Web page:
# [clean-list] Fastest shuffle with Clean?

Fabien Todescato f.todescato@larisys.fr
Wed, 12 Sep 2001 09:41:14 +0200

```John wrote

>Greetings all,
>I am new to FP and Clean, and I need some help here. A couple of questions:

Hi John,

> My first question is how to implement the fastest shuffle possible in
Clean.

>shuffleArray :: *{#Int} !Int -> *{#Int}
>shuffleArray ar top
>    | top < 0   = ar
>    | otherwise
>        #! r = randomInt mod (top+1)
>        #! rnd_elem = ar.[r]
>        #! top_elem = ar.[top]
>        = shuffleArray {ar & [r]=top_elem, [top]=rnd_elem} (top-1)

>Is this the most efficient (read: fastest) way to shuffle an array in
Clean?

I can't make out what you mean, you should maybe state clearly what are your
requirements about the suffling you're talking about.

> Does this return the *same* array (now shuffled), or does it return a new
array consisting of the shuffled elements?

The '*' in the type *{#Int} means that the array being manipulated is never
duplicated during the course of the computation - it is 'unique' - , so that
it can be efficiently updated in-place with a safe semantics. Also, note
that the update operation provided on arrays are efficiently implemented by
means of constant-time destructive updates, and therefore require the arrays
to be unique. The compiler would have rejected the use of array updates on a
non-unique array.

Now, I am not sure the compiler does agree with your way of swapping the
elements of the array. When you write :

>        #! rnd_elem = ar.[r]
>        #! top_elem = ar.[top]

The array ar is no more single-threaded, there is a duplicated reference to
it. The following swapping function does however perform the swapping of two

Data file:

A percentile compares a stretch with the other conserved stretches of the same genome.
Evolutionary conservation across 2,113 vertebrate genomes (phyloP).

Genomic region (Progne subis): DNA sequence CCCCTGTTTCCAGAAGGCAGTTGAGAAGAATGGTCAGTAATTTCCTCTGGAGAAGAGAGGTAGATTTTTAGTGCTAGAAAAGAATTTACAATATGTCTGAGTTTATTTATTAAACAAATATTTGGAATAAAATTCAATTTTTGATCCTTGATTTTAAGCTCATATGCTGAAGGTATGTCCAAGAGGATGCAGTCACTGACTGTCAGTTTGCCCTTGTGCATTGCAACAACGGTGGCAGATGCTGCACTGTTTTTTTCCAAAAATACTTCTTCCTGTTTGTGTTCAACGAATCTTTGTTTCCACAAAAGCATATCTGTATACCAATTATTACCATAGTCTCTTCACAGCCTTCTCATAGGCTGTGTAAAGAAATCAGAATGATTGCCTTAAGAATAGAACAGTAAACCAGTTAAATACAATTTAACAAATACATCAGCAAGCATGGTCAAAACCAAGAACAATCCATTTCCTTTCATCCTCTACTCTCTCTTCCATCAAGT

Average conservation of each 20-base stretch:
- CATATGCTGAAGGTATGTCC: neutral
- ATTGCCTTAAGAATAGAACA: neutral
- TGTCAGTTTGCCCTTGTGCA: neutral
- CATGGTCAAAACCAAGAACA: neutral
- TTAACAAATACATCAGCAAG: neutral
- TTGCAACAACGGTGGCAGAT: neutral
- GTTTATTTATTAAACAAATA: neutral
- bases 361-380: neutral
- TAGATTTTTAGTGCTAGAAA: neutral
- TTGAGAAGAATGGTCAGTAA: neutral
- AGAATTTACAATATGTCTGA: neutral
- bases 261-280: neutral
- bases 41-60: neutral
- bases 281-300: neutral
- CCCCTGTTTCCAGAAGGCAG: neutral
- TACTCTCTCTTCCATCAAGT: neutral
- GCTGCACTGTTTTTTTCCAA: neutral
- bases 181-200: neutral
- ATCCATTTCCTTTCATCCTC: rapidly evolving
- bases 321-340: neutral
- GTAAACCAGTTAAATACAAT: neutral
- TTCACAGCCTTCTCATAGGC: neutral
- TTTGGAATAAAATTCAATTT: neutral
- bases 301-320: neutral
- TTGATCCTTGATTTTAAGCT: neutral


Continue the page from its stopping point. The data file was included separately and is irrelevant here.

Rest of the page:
array items while keeping the array single-threaded :

swap a ( i , j )
# ( x , a ) = uselect a i
# ( y , a ) = uselect a j
# a         = update a i y
# a         = update a j x
= a

Admitedlly, uniqueness typing is somehow confusing at the beginning. You
should have a look at the relevant section in the 'Functional Programmiong
with Clean' book available on the Clean Home Pages.

> The Clean version of the MersenneTwister returns an infinite list instead
of a new random number at each call.
> Given that billions of calls are made to the generator, wouldn't this
result in overflow ?

Yes, but Clean list are 'lazy' lists. If at any given time you need only a
finite part of the list, however infinite, all should go well. Assuming
infiniteRandomNumberList is the function that generates your infinite random
number list, you may write your swapping code more or less as follows,
assuming also that 'top' is the size of your array.

shuffleArray ar top
= foldl swap ar indexPairList
where
infiniteRandomNumberList // Define your infinite random number list
LOCALLY...
= ... // ...using your Mersenne Twister generator there.
indexPairList
= zip2 [ 0.. ] ( map ( \ n -> n mod ( top + 1 ) ) ( take top
infiniteRandomNumberList ) )

You see that the infiniteRandomNumberList is manipulated as is. You should
take care, however, not to define the infiniteRandomNumberList as a global
variable, for it would then be kept in memory while the whole computation is
running, creating an unbearable space leak.

Also, remember that functional programs written in Clean do exhibit the
so-called 'referential transparency' property, which means that the value to
which an identifier gets bound to cannot be mutated during the course of
execution of the program. So you cannot expect a 'randomInt' function to
generate a different number at each call. Instead, however, you may have a
randomIntList function returning an infinite series of random numbers.

>Any guidance would be greatly appreciated!

Hope it helps,

Best regards, Fabien

```